When to Double and When to Bid On
One of your toughest tasks as a bridge player will be to decide when to double the opponents and when to bid on in a highly competitive auction. When both sides have long trump suits, it will often be the side with the higher-ranking suit that wins out.
Those annoying opponents will do their best to make life difficult, especially when the vulnerability is in their favor (you are vulnerable, they are not).
The form of scoring can make a difference in your decision. Say this is your hand:
This is the bidding with you as South. You are vulnerable, the opponents are not.
You know you are going to defeat 5 ♦, but to compensate for your vulnerable game you will have to beat it four tricks for plus 800. That might be in the offing, but chances are you won't get 5 ♦ that much. It's probably best to bid on, hoping partner has the ♥ K and a singleton diamond and that the ♣ A is to your right. The fact is that plus 300 or 500 will be a poor score, and if you go down in 5 ♠ the difference between plus 300 and minus 100 won't be much.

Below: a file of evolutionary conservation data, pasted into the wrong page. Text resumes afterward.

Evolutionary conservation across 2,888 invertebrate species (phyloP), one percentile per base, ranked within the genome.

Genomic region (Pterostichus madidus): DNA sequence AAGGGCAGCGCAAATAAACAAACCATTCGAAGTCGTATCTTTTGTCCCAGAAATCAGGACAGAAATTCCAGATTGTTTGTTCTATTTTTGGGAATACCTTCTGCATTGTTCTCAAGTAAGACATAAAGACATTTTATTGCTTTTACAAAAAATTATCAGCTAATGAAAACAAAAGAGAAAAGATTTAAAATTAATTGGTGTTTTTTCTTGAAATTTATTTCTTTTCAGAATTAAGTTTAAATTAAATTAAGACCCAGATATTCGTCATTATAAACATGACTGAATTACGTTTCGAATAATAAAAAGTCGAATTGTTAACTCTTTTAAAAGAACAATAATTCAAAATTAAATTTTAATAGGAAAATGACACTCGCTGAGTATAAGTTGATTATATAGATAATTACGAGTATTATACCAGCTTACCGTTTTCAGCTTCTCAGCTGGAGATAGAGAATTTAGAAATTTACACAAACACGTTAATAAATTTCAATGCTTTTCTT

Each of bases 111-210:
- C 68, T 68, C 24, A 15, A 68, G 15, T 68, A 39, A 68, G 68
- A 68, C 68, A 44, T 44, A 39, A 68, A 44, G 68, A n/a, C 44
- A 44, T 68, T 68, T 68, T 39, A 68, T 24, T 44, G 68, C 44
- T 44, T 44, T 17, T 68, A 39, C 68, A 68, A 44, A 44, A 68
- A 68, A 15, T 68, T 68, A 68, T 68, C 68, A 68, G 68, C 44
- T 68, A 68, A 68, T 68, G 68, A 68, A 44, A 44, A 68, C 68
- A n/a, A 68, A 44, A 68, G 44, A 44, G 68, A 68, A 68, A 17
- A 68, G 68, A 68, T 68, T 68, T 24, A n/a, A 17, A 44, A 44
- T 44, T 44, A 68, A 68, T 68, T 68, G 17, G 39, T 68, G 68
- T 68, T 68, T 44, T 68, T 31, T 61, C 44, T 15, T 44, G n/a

In a team game, you can't afford to speculate. If you bid one more for the road and go down, you might lose a vulnerable game swing if your teammates don't find the save at the other table. At teams, you will profit in the long run by just taking the plus score. Double 5 ♦. If partner has an exceptional hand, she can always pull it. Your double is a suggestion, not a command.